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Laser Activated Shot Reporter

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Tips for setting up LASR at shows/events

2 years ago
#131 Quote
Whether you are selling yourself as an instructor, or selling the goods, LASR can be a great centerpiece to bring folks in at an event.

That being said, there are some special considerations that the at-home user doesn't usually encounter.

Note: If you are an instructor, you should take a look at the affiliate course: http://lasrapp.com/instructor/info
If you are a LASR dealer, or just a curious soul, you should also take a look through the videos for that course.

Stability:

Targets: Curtains and curtain rods are common features at shows. It seems so easy to put the targets hanging from the rods or stuck to the curtains in some fashion. AVOID THIS. Use a solid back wall or target stands. Those curtains will move around constantly, and even if they do not move around enough to cause lighting problems, it will cause your target zones to get misaligned, and you will have to spend time re-aligning them.

Camera: Tripod, Tripod, Tripod. Makes life so much easier. Even if your camera does not have a tripod mount, some painters tape can usually be used to improvise. The main thing here is when folks are messing around, picking up and setting down weapons, they bump the table. Well, if the table is like most gun-show tables, it was built in the early 1800s and wobbles about 3 inches in any direction. This wobbling also means that your camera is moving, and this presents similar issues to moving targets.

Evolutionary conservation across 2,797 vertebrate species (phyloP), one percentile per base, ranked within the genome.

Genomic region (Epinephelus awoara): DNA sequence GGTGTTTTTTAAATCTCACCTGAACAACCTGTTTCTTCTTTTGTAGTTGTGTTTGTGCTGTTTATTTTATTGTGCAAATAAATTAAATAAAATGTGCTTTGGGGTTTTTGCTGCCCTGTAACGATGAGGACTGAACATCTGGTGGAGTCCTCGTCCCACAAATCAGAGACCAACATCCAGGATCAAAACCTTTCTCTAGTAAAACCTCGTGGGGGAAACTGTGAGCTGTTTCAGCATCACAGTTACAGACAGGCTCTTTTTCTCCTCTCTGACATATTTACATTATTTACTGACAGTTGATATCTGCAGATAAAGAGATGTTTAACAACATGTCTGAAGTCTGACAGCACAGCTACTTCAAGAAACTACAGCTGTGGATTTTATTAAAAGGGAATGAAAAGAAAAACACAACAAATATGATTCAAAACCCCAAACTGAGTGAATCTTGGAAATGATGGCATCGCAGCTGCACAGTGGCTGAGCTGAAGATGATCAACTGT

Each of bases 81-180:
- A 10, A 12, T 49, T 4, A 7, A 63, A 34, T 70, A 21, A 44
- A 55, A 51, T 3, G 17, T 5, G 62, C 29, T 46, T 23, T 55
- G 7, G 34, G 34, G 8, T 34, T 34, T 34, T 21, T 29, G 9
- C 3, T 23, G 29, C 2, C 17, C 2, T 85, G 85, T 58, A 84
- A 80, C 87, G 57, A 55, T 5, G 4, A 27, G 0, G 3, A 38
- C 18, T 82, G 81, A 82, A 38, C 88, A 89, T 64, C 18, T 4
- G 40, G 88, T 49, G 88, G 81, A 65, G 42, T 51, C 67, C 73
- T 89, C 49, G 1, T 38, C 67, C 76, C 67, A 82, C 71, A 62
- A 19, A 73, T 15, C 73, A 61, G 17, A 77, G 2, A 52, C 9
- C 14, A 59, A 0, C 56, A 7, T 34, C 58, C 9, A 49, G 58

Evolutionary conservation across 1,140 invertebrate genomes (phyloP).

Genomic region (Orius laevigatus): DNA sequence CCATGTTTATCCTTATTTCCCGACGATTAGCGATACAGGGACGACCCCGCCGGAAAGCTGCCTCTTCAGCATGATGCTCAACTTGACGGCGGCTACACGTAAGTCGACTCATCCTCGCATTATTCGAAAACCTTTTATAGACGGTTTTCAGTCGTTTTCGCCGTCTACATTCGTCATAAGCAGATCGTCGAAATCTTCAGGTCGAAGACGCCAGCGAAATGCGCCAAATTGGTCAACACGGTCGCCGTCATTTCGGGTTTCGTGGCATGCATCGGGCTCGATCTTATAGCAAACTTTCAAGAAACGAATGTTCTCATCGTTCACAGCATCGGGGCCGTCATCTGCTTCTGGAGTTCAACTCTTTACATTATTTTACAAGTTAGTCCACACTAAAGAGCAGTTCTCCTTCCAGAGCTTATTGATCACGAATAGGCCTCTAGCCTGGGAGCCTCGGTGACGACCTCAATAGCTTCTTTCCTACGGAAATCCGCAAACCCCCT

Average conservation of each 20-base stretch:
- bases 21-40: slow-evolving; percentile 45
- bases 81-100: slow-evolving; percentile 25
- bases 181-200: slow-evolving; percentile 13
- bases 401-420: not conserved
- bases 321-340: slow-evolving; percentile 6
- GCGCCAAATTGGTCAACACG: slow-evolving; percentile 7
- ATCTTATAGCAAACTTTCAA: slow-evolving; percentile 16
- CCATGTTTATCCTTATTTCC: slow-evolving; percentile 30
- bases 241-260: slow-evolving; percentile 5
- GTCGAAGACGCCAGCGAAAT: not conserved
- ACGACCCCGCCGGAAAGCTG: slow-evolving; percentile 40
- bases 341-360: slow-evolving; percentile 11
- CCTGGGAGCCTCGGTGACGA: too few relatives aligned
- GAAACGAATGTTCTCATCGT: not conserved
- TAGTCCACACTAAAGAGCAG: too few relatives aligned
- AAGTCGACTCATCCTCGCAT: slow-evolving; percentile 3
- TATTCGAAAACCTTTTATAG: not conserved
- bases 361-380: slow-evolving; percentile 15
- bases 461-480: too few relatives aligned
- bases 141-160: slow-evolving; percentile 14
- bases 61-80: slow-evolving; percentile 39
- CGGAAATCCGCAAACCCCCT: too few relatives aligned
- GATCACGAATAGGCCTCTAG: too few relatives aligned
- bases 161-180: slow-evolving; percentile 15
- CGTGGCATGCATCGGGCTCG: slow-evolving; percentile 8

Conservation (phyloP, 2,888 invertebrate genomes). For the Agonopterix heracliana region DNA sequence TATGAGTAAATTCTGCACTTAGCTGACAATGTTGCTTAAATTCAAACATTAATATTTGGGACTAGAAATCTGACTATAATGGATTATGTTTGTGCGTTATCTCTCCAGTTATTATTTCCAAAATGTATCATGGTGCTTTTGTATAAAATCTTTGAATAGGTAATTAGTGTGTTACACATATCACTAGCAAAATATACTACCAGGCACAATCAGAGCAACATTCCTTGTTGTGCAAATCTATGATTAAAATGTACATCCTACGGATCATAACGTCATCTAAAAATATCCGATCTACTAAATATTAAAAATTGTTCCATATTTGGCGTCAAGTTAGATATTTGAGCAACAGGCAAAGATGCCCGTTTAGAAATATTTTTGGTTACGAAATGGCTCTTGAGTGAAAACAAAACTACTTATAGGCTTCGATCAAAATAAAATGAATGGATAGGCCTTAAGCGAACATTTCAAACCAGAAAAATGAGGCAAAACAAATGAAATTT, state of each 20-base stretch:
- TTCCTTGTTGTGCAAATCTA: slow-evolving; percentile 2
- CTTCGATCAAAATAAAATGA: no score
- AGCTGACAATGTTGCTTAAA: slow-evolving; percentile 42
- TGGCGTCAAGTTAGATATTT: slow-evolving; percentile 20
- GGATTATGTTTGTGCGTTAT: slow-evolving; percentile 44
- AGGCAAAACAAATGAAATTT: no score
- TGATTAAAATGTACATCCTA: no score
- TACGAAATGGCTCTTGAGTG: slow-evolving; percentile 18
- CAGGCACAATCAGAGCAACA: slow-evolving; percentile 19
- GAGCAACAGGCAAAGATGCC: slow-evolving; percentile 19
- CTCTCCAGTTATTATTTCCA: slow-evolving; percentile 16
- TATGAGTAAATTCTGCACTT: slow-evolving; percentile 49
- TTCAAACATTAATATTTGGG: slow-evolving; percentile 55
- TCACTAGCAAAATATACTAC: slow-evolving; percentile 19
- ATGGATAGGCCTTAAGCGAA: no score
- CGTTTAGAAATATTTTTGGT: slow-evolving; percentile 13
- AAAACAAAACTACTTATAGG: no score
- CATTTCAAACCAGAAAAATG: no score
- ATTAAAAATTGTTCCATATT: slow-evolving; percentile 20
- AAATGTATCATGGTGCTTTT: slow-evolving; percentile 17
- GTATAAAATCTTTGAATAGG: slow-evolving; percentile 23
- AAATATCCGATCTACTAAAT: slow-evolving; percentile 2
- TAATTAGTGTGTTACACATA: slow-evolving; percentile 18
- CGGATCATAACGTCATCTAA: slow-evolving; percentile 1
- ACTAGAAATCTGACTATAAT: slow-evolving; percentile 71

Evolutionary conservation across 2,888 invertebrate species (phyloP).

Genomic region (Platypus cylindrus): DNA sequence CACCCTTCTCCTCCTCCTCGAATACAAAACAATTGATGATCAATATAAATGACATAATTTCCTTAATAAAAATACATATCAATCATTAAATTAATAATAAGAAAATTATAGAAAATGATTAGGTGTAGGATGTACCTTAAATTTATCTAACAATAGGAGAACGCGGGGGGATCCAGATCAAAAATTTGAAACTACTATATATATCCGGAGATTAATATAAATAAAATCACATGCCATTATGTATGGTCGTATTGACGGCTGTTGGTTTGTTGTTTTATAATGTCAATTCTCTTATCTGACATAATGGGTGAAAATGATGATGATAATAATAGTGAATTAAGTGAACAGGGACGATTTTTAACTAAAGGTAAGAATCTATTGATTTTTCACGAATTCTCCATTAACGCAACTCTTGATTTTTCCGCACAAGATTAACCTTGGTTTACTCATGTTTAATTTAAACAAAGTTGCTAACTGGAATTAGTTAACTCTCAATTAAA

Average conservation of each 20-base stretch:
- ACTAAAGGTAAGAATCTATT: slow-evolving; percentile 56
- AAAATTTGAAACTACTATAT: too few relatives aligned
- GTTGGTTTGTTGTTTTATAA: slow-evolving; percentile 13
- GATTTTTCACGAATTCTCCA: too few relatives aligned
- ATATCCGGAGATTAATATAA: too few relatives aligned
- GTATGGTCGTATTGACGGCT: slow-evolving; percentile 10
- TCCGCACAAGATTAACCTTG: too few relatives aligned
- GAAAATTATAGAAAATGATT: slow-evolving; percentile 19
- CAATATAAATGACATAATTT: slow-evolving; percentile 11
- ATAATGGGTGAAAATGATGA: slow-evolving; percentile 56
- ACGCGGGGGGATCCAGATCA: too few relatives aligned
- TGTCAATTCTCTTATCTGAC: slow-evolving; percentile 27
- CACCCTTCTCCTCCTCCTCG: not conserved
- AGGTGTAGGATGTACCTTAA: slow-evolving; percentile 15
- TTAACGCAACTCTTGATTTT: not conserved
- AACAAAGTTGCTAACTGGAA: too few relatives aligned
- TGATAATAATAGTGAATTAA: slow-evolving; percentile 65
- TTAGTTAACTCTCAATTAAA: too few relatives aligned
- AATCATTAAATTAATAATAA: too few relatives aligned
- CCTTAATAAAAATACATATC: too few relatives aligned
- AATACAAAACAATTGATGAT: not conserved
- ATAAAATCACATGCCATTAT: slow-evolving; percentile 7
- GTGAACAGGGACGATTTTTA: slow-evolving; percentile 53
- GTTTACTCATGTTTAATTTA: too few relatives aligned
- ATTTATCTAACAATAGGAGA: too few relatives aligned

An alternative to a tripod is to use the back of a chair. We have actually done this several times. A little bit of painters tape and a healthy few inches between the chair and the table make life much easier. Remember, the key thing is to have your camera (and targets) mounted on something that isn't going to be bumped/move around.

Showmanship:

Make some noise: Speakers. Hardwire speakers. Loud ones. Control the volume so you aren't annoying to everyone but be prepared to turn it up. Avoid bluetooth speakers as they are very prone to interference, especially with everyone walking around with phones in their pockets.

Show some screen: TVs or larger monitors, mounted at head height or taller, facing out from the crowd. Don't get so many that they are in the way, but having one up is a good idea. Also, you can set your screensaver to be a video showing LASR or stuff from your classes or whatever. That way when you get to talking to someone for 20 minutes and no one is shooting, there is at least something being shown.

Don't be lethargic: Is traffic flow low at the moment? Do some shooting, make some noise. Make up a drill on the spot and try to beat each other's time/accuracy, or if it is just you working, try to beat your own time. Get creative, throw some reloads in there, use other peoples booths and banners as barricades, do some reloads. Also, KNOW WHAT YOU'RE DOING, if you are teacupping using crap techniques people will notice, and when you try to talk to them about enhancing their dryfire practice or why they should attend your class, they are much less likely to take you seriously.

2 years ago
#132 Quote

Specifics of Setup

Luring folks in: Competition is your biggest friend. Set up a steel challenge, USPSA, IDPA, whatever course of fire. Not too complicated, or it will scare folks away, but something that looks easy enough until they try to do it. If you have a competition, have cool prizes that everyone would want. Like $300 worth of ammo or something. ALSO, put their name, email, and score into a spreadsheet. Bam, even if they don't win, you have an excuse to send them an email to remind them of your cool products/services and cool booth.